APRIL 22, 2020

Facts and Evidences?

By Pastor Dennis Yim


New Testament Verse:


Blessed are those who have not seen and yet have believed. (ESV)

 


The Epistemological Dilemma

 

I have heard countless of times – from pastors, ministers and lay-leaders - that Christianity is true because it has been proven to be true through the facts and evidences. “Look at the evidences! Look at the facts!” To be honest, I find this argument to be quite cringy. As a natural skeptic – yes Christians can be skeptics and doubters as well – when I hear that Christianity must be true due to the facts and evidences, I can’t help but ask, “Well, if that’s the case, where are all the evidences that the events in the Old Testament took place? Where’s the road in the Red Sea? Where’s Mount Zion? Where’s the Ark of the Covenant?” I hear these same questions from my friends who are skeptics and doubters of the Christian faith. I don’t really have an answer, but I actually echo their questions. If our faith is based on evidences and facts (should I say brute facts), do we really place our trust and allegiance in God, or do we place them on the facts and evidences themselves? Are we really living by faith and not by sight?

 

I was once posed a paradigm shifting question from a mentor of mine: “Do you believe that the Bible is true because it says it’s true (all Scripture is God-breathed, 2 Timothy 3:16), or do you believe that the Bible is true because the facts and evidences say that it is true?” I have heard in many Evangelical churches that the Bible must be true because the facts and evidences say so. However, if that’s the case then we have made the heinous mistake of placing the validity and authenticity of the Bible on the “facts and evidences” and not on the Word of God itself. The Bible is true, the Christian faith is true because God Himself says it is true (2 Timothy 3:16). John Calvin pointedly states in his Institutes: “Let this point therefore stand: that those whom the Holy Spirit has inwardly taught truly rest upon Scripture, and that Scripture indeed is self-authenticated; hence, it is not right to subject it to proof and reasoning. And the certainty it deserves with us, it attains by the testimony of the Spirit.” It may sound circular, but it’s circular because all facts, all truths, all evidences go back to God Himself. This is the epistemological dilemma that many American Evangelicals find themselves in. To believe that the Christian faith is true due to the facts and evidences is to believe by sight and not by faith. This was the issue that Thomas the Doubter had. He was a skeptic and a fervent doubter because he was not willing to believe unless all of his factual and evidential demands were met. Thomas based his faith on sight and not by true, authentic, spirit-wrought faith.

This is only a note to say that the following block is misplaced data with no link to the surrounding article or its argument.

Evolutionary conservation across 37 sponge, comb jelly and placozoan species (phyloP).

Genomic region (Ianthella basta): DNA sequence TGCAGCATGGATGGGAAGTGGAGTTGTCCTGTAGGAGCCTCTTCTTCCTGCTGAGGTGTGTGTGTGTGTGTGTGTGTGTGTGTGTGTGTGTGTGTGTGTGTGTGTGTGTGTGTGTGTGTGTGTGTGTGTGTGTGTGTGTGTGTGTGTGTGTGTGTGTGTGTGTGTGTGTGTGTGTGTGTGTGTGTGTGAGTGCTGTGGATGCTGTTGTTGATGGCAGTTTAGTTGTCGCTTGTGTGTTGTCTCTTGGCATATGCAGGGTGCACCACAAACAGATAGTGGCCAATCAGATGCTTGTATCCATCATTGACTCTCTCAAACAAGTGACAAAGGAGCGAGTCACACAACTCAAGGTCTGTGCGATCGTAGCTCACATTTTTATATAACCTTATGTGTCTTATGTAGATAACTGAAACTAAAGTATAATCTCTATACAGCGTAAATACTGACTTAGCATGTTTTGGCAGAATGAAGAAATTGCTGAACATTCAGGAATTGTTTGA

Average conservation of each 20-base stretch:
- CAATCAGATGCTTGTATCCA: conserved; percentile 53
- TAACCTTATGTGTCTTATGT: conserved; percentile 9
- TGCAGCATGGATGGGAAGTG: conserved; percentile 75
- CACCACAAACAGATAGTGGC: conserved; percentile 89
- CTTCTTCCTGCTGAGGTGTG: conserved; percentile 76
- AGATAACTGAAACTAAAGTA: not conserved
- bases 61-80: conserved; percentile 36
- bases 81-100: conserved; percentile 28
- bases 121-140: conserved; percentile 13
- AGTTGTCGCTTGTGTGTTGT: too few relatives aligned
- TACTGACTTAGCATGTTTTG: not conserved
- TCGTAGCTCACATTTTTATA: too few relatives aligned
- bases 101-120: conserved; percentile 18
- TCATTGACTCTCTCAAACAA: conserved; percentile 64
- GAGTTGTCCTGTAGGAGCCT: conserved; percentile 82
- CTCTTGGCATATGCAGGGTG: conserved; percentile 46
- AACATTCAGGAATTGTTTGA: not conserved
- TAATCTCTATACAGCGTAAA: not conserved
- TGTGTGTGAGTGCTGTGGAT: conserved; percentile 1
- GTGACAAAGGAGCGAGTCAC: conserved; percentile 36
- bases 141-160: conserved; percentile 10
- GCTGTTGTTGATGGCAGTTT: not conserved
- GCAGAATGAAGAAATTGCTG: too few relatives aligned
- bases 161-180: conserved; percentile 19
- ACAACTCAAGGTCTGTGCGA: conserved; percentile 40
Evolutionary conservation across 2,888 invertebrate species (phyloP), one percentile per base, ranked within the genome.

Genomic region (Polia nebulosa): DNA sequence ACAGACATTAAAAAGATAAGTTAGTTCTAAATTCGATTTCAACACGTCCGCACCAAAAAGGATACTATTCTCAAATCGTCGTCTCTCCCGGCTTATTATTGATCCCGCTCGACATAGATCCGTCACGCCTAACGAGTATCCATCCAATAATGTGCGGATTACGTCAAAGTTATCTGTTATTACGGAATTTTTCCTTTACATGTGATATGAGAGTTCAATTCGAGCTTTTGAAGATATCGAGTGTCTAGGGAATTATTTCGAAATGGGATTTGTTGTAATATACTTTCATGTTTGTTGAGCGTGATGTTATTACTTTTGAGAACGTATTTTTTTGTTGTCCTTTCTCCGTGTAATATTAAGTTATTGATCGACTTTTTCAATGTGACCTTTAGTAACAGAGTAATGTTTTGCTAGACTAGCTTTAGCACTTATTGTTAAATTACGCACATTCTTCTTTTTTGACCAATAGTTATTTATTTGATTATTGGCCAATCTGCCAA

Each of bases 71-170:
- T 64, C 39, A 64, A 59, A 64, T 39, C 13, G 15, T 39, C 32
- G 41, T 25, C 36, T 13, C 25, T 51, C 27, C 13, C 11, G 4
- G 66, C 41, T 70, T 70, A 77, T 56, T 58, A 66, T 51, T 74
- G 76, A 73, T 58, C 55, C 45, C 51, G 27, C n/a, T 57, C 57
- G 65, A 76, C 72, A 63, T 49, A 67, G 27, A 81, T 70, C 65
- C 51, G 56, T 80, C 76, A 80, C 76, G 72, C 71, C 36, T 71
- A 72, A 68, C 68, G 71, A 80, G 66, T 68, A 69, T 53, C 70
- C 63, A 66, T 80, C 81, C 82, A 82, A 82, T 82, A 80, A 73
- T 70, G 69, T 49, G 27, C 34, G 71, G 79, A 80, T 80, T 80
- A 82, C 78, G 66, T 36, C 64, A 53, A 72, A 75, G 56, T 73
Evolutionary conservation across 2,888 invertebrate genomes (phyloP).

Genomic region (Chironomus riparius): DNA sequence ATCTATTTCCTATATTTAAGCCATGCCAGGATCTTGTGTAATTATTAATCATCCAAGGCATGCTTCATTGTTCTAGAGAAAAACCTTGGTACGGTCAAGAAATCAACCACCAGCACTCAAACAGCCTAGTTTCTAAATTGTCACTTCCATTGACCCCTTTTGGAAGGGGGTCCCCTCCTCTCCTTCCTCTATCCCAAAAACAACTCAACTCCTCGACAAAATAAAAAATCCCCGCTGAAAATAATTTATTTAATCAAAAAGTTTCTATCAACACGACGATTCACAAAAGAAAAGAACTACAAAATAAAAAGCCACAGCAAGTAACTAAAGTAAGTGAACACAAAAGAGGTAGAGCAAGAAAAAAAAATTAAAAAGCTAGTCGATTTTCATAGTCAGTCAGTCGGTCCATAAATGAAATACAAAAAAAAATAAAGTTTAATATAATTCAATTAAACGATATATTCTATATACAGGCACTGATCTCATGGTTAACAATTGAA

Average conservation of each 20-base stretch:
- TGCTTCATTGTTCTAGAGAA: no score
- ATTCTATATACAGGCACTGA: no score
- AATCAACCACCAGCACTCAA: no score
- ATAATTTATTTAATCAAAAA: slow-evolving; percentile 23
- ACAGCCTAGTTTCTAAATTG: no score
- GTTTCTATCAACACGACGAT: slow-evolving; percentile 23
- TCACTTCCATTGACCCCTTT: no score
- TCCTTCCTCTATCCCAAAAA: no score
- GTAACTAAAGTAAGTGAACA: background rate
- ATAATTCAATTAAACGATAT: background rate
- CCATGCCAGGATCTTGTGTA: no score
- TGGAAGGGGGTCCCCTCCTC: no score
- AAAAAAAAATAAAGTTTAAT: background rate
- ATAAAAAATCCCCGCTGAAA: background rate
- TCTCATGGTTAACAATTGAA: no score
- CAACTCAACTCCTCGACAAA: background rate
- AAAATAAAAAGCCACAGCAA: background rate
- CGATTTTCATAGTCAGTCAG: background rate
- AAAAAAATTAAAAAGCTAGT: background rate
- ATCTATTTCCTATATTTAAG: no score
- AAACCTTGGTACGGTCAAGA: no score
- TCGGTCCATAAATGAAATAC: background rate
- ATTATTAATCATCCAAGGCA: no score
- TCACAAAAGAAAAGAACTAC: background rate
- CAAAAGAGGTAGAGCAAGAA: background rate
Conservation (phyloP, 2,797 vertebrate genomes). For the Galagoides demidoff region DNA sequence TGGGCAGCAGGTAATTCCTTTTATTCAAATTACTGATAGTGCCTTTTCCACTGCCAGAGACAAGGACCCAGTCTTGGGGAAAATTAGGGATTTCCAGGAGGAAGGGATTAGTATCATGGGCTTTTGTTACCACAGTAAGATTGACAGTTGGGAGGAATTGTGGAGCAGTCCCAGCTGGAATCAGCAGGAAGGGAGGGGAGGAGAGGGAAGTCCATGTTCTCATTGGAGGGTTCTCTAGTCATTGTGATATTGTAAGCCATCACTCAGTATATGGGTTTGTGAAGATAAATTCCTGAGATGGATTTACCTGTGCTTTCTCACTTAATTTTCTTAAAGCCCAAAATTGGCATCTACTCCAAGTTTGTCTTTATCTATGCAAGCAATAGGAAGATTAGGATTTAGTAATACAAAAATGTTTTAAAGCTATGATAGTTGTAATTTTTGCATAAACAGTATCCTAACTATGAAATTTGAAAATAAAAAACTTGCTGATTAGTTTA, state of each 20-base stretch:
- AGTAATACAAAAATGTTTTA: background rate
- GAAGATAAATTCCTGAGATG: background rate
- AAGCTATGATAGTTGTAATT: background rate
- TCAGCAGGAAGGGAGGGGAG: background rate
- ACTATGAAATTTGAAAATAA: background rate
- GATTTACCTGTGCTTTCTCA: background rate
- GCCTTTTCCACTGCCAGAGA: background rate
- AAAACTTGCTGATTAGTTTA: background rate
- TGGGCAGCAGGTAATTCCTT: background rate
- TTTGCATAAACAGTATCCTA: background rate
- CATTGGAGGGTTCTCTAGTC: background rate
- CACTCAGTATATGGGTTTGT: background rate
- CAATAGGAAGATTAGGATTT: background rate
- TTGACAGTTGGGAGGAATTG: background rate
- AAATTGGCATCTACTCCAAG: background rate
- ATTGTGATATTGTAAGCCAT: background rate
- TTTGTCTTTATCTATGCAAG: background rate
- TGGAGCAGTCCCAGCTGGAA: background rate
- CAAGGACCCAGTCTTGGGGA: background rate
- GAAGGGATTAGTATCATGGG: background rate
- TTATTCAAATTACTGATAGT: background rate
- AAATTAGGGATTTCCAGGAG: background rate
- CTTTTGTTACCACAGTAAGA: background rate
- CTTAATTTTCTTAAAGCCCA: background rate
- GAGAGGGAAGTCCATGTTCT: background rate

Jesus the Epistemological Solution

 

But thank God the story of Thomas doesn’t end with his skepticism. It’s interesting that Jesus moves towards Thomas and even meets his demands by allowing him to touch His hands and sides. But something interesting happens here, Thomas doesn’t reach out to touch Jesus, instead he falls on his knees and proclaims that He is the Risen King. Thomas didn’t need to see the evidences, he needed to encounter the living and risen King, Jesus Christ. There are so much in this world that we don’t know with certainty yet requires faith. But we all have this epistemological dilemma; how do we know with certainty that what we know is true? That even includes our faith.

 

How do we doubt our doubts? We doubt our doubts by bringing them to our Risen King and wrestling with them in His Word. We are all – in some ways – a doubter or a skeptic, yet the good news is that Jesus knows this, and He walks with us in it. Obviously, there’s so much more to say on this topic, but for now this will do: in our union with Jesus Christ, we know that the Christian faith is true because 1) Jesus Christ said it’s true and He has risen from the grave and made that known to us by uniting Himself to us. Blessed are those who have not seen and yet have believed.

 


Reflection and Prayer



Take some time to reflect with your family and friends on what you have based your faith on? Is it brute facts and evidences, or is it the Word of God itself? What are some skepticisms and doubts that you have in regard to the Christian faith? Take some time to pray and bring any doubts and skepticisms that you have to the Lord. Ask God to help you to live in His sure and steadfast union so that you may live in His certainty that is rooted in His Word and Spirit.

 


Communal Prayer

 

Lord, my God, my one hope, hear me, that I be not unwilling, through weariness, to seek you, but that I may always ardently seek your face. Give me the strength to seek, since you have made me in order to find you, and have given me the hope of finding you more and more. My strength and my weakness are known to you: preserve the one and heal the other. My knowledge and my ignorance are known to you: where you have opened to me, receive me as I enter; where you have closed to me, open to me as I knock. May I remember you, understand you, love you. Increase these things in me until you have wholly renewed me. Pray for Strength to Seek After God by St. Augustine